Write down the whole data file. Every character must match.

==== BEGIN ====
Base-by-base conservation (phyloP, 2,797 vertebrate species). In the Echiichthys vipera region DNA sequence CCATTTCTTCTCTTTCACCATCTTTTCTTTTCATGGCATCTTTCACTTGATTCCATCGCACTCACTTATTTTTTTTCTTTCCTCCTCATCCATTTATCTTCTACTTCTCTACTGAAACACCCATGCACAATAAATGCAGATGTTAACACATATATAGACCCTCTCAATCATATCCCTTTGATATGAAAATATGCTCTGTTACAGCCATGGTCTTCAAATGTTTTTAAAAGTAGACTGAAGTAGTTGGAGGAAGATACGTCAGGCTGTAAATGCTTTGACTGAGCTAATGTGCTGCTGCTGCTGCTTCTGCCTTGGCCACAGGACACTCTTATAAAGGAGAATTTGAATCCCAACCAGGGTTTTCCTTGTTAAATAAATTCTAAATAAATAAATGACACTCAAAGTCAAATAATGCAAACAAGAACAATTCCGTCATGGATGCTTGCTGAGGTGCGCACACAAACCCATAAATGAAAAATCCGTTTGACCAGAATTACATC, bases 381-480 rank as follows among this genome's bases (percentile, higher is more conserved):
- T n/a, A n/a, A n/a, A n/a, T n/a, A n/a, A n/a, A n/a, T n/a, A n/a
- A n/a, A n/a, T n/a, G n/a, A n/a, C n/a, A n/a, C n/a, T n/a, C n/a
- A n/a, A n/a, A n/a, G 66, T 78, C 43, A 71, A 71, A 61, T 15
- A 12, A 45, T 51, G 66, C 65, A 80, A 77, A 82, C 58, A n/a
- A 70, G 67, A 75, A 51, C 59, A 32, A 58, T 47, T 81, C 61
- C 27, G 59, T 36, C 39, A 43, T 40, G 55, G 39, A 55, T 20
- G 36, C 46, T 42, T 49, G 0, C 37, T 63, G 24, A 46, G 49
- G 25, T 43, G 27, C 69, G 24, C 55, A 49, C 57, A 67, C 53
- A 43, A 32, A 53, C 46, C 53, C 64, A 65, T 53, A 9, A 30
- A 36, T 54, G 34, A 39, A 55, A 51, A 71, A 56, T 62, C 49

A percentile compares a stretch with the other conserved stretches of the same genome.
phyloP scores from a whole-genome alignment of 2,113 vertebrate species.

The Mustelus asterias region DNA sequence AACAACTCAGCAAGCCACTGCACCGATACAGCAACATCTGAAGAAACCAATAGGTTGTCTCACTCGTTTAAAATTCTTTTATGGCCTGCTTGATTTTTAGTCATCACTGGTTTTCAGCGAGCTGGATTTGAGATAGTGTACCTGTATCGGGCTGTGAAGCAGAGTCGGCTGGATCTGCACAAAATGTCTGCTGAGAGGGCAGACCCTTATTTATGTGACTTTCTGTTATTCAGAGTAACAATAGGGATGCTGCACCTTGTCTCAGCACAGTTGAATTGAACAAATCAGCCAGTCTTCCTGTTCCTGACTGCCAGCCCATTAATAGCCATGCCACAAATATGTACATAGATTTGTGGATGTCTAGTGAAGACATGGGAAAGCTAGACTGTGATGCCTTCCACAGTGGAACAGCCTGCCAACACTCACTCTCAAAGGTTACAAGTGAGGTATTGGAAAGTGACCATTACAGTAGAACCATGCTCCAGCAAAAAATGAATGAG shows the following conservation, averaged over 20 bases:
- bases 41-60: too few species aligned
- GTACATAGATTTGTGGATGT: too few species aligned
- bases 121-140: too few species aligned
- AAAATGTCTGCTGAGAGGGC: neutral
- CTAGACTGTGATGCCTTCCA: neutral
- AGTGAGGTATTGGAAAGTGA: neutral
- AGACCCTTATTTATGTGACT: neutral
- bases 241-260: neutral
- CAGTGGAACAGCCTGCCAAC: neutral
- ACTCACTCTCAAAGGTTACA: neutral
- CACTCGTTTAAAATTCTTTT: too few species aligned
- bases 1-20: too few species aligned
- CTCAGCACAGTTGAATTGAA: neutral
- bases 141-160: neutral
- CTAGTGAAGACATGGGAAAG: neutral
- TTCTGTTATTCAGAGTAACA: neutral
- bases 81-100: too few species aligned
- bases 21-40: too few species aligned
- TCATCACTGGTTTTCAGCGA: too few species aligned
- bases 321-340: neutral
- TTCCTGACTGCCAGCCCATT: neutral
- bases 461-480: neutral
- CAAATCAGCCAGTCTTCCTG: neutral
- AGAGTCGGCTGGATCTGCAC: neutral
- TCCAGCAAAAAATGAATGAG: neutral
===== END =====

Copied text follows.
Base-by-base conservation (phyloP, 2,797 vertebrate species). In the Echiichthys vipera region DNA sequence CCATTTCTTCTCTTTCACCATCTTTTCTTTTCATGGCATCTTTCACTTGATTCCATCGCACTCACTTATTTTTTTTCTTTCCTCCTCATCCATTTATCTTCTACTTCTCTACTGAAACACCCATGCACAATAAATGCAGATGTTAACACATATATAGACCCTCTCAATCATATCCCTTTGATATGAAAATATGCTCTGTTACAGCCATGGTCTTCAAATGTTTTTAAAAGTAGACTGAAGTAGTTGGAGGAAGATACGTCAGGCTGTAAATGCTTTGACTGAGCTAATGTGCTGCTGCTGCTGCTTCTGCCTTGGCCACAGGACACTCTTATAAAGGAGAATTTGAATCCCAACCAGGGTTTTCCTTGTTAAATAAATTCTAAATAAATAAATGACACTCAAAGTCAAATAATGCAAACAAGAACAATTCCGTCATGGATGCTTGCTGAGGTGCGCACACAAACCCATAAATGAAAAATCCGTTTGACCAGAATTACATC, bases 381-480 rank as follows among this genome's bases (percentile, higher is more conserved):
- T n/a, A n/a, A n/a, A n/a, T n/a, A n/a, A n/a, A n/a, T n/a, A n/a
- A n/a, A n/a, T n/a, G n/a, A n/a, C n/a, A n/a, C n/a, T n/a, C n/a
- A n/a, A n/a, A n/a, G 66, T 78, C 43, A 71, A 71, A 61, T 15
- A 12, A 45, T 51, G 66, C 65, A 80, A 77, A 82, C 58, A n/a
- A 70, G 67, A 75, A 51, C 59, A 32, A 58, T 47, T 81, C 61
- C 27, G 59, T 36, C 39, A 43, T 40, G 55, G 39, A 55, T 20
- G 36, C 46, T 42, T 49, G 0, C 37, T 63, G 24, A 46, G 49
- G 25, T 43, G 27, C 69, G 24, C 55, A 49, C 57, A 67, C 53
- A 43, A 32, A 53, C 46, C 53, C 64, A 65, T 53, A 9, A 30
- A 36, T 54, G 34, A 39, A 55, A 51, A 71, A 56, T 62, C 49

A percentile compares a stretch with the other conserved stretches of the same genome.
phyloP scores from a whole-genome alignment of 2,113 vertebrate species.

The Mustelus asterias region DNA sequence AACAACTCAGCAAGCCACTGCACCGATACAGCAACATCTGAAGAAACCAATAGGTTGTCTCACTCGTTTAAAATTCTTTTATGGCCTGCTTGATTTTTAGTCATCACTGGTTTTCAGCGAGCTGGATTTGAGATAGTGTACCTGTATCGGGCTGTGAAGCAGAGTCGGCTGGATCTGCACAAAATGTCTGCTGAGAGGGCAGACCCTTATTTATGTGACTTTCTGTTATTCAGAGTAACAATAGGGATGCTGCACCTTGTCTCAGCACAGTTGAATTGAACAAATCAGCCAGTCTTCCTGTTCCTGACTGCCAGCCCATTAATAGCCATGCCACAAATATGTACATAGATTTGTGGATGTCTAGTGAAGACATGGGAAAGCTAGACTGTGATGCCTTCCACAGTGGAACAGCCTGCCAACACTCACTCTCAAAGGTTACAAGTGAGGTATTGGAAAGTGACCATTACAGTAGAACCATGCTCCAGCAAAAAATGAATGAG shows the following conservation, averaged over 20 bases:
- bases 41-60: too few species aligned
- GTACATAGATTTGTGGATGT: too few species aligned
- bases 121-140: too few species aligned
- AAAATGTCTGCTGAGAGGGC: neutral
- CTAGACTGTGATGCCTTCCA: neutral
- AGTGAGGTATTGGAAAGTGA: neutral
- AGACCCTTATTTATGTGACT: neutral
- bases 241-260: neutral
- CAGTGGAACAGCCTGCCAAC: neutral
- ACTCACTCTCAAAGGTTACA: neutral
- CACTCGTTTAAAATTCTTTT: too few species aligned
- bases 1-20: too few species aligned
- CTCAGCACAGTTGAATTGAA: neutral
- bases 141-160: neutral
- CTAGTGAAGACATGGGAAAG: neutral
- TTCTGTTATTCAGAGTAACA: neutral
- bases 81-100: too few species aligned
- bases 21-40: too few species aligned
- TCATCACTGGTTTTCAGCGA: too few species aligned
- bases 321-340: neutral
- TTCCTGACTGCCAGCCCATT: neutral
- bases 461-480: neutral
- CAAATCAGCCAGTCTTCCTG: neutral
- AGAGTCGGCTGGATCTGCAC: neutral
- TCCAGCAAAAAATGAATGAG: neutral